The alphabet of Freeland consists of exactly N letters. Each sentence of
Freeland language (also known as Freish) consists of exactly M letters
without word breaks. So, there exist exactly NM different Freish
But after recent election of Mr. Grass Jr. as Freeland president some words offending him were declared unprintable and all sentences containing at least one of them were forbidden. The sentence S contains a word W if W is a substring of S i.e. exists
such k >= 1 that S[k] = W, S[k+1] = W, ... , S[k+len(W)-1] = W[len(W)], where k+len(W)-1 <= M and len(W) denotes length of W. Everyone who uses a forbidden sentence is to be put to jail for 10 years.
Find out how many different sentences can be used now by freelanders without risk to be put to jail for using it.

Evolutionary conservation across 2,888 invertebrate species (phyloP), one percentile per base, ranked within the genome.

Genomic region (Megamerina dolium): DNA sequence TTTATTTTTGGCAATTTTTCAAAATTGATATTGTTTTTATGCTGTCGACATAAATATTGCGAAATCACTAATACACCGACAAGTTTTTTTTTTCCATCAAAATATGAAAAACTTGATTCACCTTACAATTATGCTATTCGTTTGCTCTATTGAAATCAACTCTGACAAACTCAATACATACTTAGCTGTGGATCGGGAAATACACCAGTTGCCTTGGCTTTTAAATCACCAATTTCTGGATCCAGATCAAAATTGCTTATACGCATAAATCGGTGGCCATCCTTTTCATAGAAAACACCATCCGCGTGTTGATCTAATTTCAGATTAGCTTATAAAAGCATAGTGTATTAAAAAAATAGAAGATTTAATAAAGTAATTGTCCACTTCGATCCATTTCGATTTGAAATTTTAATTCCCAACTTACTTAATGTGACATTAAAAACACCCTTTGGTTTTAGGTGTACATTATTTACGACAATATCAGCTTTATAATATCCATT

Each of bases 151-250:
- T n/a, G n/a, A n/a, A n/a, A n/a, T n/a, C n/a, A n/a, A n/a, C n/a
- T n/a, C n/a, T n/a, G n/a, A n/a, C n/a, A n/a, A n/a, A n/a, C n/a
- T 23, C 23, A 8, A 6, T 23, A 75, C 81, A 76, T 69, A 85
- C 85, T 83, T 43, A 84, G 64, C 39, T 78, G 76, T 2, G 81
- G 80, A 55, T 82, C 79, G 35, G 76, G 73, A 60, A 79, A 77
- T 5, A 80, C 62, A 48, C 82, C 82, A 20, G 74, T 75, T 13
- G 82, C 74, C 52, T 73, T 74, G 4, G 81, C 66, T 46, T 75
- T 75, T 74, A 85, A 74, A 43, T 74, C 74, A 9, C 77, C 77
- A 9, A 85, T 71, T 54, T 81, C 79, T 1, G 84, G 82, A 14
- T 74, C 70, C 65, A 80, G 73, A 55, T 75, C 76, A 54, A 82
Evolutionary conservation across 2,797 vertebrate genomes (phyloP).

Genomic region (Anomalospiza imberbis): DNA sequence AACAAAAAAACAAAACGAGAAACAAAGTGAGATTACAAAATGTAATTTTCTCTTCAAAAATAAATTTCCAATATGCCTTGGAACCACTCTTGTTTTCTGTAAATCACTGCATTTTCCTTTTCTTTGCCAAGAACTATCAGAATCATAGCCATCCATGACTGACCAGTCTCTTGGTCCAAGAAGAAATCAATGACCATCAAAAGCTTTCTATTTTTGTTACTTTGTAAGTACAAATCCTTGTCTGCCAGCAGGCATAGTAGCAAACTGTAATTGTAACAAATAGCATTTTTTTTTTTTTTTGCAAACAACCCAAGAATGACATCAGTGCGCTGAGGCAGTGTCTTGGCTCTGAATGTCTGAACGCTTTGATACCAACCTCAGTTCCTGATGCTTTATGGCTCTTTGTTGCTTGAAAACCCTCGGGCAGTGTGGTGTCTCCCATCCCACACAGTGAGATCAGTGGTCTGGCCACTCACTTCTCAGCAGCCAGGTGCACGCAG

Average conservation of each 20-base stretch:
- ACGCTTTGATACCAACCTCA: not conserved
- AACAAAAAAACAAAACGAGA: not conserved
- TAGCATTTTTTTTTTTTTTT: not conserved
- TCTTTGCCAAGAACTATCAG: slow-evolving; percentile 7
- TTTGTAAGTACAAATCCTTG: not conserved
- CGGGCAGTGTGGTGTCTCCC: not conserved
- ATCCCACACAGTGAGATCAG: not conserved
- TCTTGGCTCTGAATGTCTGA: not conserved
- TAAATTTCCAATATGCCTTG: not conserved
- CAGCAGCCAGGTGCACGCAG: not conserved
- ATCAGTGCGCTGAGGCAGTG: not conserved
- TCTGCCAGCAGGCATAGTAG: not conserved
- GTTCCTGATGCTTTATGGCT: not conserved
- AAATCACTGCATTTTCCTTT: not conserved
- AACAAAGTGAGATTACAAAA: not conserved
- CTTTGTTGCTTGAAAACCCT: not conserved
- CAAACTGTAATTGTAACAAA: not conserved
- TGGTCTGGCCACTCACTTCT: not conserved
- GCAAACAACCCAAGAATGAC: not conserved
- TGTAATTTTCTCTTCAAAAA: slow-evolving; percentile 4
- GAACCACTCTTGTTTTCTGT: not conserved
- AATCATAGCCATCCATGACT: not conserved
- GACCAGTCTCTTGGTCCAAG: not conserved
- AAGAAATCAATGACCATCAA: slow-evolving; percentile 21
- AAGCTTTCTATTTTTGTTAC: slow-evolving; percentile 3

The first line contains three integer numbers: N - the number of letters in Freish alphabet, M - the length of all Freish sentences and P - the number of forbidden words (1 ≤ N ≤ 50, 1 ≤ M ≤ 50, 0 ≤ P ≤ 10).
The second line contains exactly N different characters - the letters of the Freish alphabet (all with ASCII code greater than 32).
The following P lines contain forbidden words, each not longer than min(M, 10) characters, all containing only letters of Freish alphabet.
Output the only integer number - the number of different sentences freelanders can safely use.
3 3 3
Note that tests may contain characters with ASCII codes more than 127.
Problem Author: Nick Durov
Problem Source: ACM ICPC 2001. Northeastern European Region, Northern Subregion